The authors report on a case of schistosomiasis of the spinal cord in an individual returning to Ireland after a 25-year residence in Africa, where the infection affects approximately 200 million people.
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http://dx.doi.org/10.3171/spi.2005.3.1.0061DOI Listing
July 2005

Characterization of melanophore morphology by fractal dimension analysis.

Pigment Cell Res 2004 Apr;17(2):165-72

Biology Department, College of Engineering and Science, University of Detroit Mercy, Detroit, MI, USA.

Fractal or focal dimension (FD) analysis is a valuable tool to identify physiologic stimuli at the cellular and tissue levels that allows for quantification of cell perimeter complexity. The FD analysis was determined on fluorescence images of caffeine- or epinephrine-treated (or untreated control) killifish Fundulus heteroclitus (Linneaus) melanophores in culture. Cell perimeters were indicated by rhodamine-phalloidin labeling of cortical microfilaments using box-counting FD analysis. Caffeine-treated melanophores displayed dispersed melanosomes in cells with less serrated edges and reduced FD and complexity. Complexity in epinephrine-treated cells was significantly higher than the caffeine-treated cells or in the control. Cytoarchitectural variability of the cell perimeter is expected because cells change shape when cued with agents. Epinephrine-treated melanophores demonstrated aggregated melanosomes in cells with more serrated edges, significantly higher FD and thus complexity. Melanophores not treated with caffeine or epinephrine produced variable distributions of melanosomes and resulted in cells with variably serrated edges and intermediate FD with a larger SE of the regression and greater range of complexity. Dispersion of melanosomes occurs with rearrangements of the cytoskeleton to accommodate centrifugal distribution of melanosomes throughout the cell and to the periphery. The loading of melanosomes onto cortical microfilaments may provide a less complex cell contour, with the even distribution of the cytoskeleton and melanosomes. Aggregation of melanosomes occurs with rearrangements of the cytoskeleton to accommodate centripetal distribution of melanosomes. The aggregation of melanosomes may contribute to centripetal retraction of the cytoskeleton and plasma membrane. The FD analysis is, therefore, a convenient method to measure contrasting morphologic changes within stimulated cells.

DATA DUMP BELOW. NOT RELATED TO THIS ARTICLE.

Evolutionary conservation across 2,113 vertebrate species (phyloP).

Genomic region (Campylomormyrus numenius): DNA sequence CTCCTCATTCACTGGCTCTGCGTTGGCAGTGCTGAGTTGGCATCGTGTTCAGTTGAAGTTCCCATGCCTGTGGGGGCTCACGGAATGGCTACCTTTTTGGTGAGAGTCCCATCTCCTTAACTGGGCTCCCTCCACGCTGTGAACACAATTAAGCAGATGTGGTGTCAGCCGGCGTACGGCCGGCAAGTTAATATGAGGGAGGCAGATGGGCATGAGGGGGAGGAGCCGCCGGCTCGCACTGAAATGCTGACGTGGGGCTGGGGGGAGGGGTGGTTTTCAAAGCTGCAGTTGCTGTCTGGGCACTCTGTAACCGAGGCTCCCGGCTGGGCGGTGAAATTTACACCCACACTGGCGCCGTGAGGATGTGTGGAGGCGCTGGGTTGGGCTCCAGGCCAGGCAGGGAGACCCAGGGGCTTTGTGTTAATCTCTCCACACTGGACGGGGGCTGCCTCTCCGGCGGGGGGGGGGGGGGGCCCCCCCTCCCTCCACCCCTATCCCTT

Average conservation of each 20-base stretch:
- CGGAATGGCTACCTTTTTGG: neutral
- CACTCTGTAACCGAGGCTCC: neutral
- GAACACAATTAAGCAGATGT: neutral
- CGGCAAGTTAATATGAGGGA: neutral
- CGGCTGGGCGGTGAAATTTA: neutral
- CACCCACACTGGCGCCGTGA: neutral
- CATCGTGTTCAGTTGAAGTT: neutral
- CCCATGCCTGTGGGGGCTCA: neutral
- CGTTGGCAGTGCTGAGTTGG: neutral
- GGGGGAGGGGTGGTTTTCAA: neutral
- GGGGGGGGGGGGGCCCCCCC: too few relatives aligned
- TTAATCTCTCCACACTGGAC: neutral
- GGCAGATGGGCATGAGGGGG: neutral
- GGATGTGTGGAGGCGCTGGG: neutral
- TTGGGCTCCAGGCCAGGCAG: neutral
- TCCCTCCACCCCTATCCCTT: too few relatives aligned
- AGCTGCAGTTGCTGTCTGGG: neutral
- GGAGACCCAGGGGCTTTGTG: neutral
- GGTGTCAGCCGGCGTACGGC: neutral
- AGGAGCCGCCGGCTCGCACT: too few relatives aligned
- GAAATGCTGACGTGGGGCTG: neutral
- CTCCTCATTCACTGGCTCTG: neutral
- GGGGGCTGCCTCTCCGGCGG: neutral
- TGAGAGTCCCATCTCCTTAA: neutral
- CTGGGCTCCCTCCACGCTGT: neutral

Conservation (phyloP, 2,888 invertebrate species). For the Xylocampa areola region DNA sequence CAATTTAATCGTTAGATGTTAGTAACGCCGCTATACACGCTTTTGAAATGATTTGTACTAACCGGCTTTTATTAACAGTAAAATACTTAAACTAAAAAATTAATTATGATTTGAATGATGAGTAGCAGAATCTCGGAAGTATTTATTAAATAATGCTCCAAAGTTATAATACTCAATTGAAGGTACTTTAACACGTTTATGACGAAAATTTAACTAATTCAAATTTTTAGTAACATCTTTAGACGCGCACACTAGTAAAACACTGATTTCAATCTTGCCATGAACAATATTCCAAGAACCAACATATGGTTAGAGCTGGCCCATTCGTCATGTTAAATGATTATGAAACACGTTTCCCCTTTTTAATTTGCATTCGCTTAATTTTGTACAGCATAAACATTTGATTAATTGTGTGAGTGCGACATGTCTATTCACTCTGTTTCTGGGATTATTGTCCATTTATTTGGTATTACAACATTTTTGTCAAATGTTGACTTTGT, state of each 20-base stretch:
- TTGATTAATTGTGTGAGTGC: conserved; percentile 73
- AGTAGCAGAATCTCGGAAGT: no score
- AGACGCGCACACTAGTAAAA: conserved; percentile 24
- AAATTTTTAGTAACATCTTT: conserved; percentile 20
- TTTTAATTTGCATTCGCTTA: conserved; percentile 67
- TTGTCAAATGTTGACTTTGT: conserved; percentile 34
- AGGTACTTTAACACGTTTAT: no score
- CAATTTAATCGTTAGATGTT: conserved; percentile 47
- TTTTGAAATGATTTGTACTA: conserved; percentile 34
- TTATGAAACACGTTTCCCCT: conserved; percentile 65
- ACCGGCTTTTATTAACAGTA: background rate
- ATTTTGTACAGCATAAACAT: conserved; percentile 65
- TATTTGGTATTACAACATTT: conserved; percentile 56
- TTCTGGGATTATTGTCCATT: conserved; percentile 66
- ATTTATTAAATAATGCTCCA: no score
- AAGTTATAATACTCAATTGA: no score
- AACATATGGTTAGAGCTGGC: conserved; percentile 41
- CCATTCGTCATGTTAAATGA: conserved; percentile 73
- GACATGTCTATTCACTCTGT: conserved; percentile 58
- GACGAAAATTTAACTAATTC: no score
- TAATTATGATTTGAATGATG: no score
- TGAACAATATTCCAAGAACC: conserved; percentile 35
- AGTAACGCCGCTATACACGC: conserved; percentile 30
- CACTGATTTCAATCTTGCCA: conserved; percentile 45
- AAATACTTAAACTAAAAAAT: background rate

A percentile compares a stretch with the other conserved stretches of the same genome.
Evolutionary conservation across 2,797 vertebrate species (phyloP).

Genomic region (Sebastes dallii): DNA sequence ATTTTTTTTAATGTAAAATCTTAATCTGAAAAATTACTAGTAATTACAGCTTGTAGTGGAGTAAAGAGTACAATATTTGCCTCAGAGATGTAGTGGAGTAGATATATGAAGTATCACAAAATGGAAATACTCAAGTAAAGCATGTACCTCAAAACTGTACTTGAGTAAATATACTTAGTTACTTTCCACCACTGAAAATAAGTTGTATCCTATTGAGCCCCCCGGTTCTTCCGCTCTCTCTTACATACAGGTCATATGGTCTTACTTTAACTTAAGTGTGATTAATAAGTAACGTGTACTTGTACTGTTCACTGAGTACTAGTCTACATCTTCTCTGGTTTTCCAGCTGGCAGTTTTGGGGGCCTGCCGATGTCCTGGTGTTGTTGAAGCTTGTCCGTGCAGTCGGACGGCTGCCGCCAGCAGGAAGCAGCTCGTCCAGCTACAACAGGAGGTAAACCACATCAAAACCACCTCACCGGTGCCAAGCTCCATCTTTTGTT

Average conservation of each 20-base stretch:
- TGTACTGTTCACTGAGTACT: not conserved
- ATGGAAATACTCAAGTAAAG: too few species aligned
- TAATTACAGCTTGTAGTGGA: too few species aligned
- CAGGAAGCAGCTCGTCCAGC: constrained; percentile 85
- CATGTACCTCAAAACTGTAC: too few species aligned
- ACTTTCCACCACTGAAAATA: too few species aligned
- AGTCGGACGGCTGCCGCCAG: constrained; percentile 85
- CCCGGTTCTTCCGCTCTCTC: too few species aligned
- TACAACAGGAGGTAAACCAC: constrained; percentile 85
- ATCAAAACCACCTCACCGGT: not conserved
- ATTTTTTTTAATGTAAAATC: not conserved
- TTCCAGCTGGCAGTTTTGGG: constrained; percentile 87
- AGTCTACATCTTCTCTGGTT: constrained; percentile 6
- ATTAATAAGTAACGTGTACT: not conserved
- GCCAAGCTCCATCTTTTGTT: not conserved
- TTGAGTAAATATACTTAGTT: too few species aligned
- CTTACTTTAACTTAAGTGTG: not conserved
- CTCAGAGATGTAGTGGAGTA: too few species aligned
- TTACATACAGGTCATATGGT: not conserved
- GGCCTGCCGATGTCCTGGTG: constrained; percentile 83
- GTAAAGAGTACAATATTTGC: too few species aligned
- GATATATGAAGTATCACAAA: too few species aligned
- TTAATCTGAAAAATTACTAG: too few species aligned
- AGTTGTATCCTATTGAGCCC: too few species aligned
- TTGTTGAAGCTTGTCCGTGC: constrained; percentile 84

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http://dx.doi.org/10.1046/j.1600-0749.2003.00125.xDOI Listing
April 2004